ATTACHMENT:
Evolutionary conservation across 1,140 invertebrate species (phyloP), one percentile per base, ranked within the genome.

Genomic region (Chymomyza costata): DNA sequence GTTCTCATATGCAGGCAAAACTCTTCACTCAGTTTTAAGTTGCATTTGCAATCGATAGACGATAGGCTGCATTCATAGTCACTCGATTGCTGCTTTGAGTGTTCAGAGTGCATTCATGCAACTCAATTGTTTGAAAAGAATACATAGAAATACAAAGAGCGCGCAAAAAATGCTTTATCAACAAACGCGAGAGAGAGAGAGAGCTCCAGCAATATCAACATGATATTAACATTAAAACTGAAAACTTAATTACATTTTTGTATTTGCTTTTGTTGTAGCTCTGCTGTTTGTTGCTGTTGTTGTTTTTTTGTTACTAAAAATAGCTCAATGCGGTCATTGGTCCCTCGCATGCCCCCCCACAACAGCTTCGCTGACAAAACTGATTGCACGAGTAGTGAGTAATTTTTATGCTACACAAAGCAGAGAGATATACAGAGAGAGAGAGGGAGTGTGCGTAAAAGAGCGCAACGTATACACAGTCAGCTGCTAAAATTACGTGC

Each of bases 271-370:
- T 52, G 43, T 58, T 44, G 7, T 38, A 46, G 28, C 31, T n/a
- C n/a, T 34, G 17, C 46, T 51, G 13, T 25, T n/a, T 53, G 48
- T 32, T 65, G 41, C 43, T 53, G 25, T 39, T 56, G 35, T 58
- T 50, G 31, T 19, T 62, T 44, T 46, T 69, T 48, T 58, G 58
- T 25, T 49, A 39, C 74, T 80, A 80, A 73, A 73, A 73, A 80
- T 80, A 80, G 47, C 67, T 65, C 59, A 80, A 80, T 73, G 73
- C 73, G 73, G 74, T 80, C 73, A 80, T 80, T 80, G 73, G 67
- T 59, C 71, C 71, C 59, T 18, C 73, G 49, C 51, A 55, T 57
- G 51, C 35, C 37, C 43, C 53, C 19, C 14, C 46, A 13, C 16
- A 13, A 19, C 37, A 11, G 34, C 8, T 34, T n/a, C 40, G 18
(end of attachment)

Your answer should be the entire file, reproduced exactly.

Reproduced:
Evolutionary conservation across 1,140 invertebrate species (phyloP), one percentile per base, ranked within the genome.

Genomic region (Chymomyza costata): DNA sequence GTTCTCATATGCAGGCAAAACTCTTCACTCAGTTTTAAGTTGCATTTGCAATCGATAGACGATAGGCTGCATTCATAGTCACTCGATTGCTGCTTTGAGTGTTCAGAGTGCATTCATGCAACTCAATTGTTTGAAAAGAATACATAGAAATACAAAGAGCGCGCAAAAAATGCTTTATCAACAAACGCGAGAGAGAGAGAGAGCTCCAGCAATATCAACATGATATTAACATTAAAACTGAAAACTTAATTACATTTTTGTATTTGCTTTTGTTGTAGCTCTGCTGTTTGTTGCTGTTGTTGTTTTTTTGTTACTAAAAATAGCTCAATGCGGTCATTGGTCCCTCGCATGCCCCCCCACAACAGCTTCGCTGACAAAACTGATTGCACGAGTAGTGAGTAATTTTTATGCTACACAAAGCAGAGAGATATACAGAGAGAGAGAGGGAGTGTGCGTAAAAGAGCGCAACGTATACACAGTCAGCTGCTAAAATTACGTGC

Each of bases 271-370:
- T 52, G 43, T 58, T 44, G 7, T 38, A 46, G 28, C 31, T n/a
- C n/a, T 34, G 17, C 46, T 51, G 13, T 25, T n/a, T 53, G 48
- T 32, T 65, G 41, C 43, T 53, G 25, T 39, T 56, G 35, T 58
- T 50, G 31, T 19, T 62, T 44, T 46, T 69, T 48, T 58, G 58
- T 25, T 49, A 39, C 74, T 80, A 80, A 73, A 73, A 73, A 80
- T 80, A 80, G 47, C 67, T 65, C 59, A 80, A 80, T 73, G 73
- C 73, G 73, G 74, T 80, C 73, A 80, T 80, T 80, G 73, G 67
- T 59, C 71, C 71, C 59, T 18, C 73, G 49, C 51, A 55, T 57
- G 51, C 35, C 37, C 43, C 53, C 19, C 14, C 46, A 13, C 16
- A 13, A 19, C 37, A 11, G 34, C 8, T 34, T n/a, C 40, G 18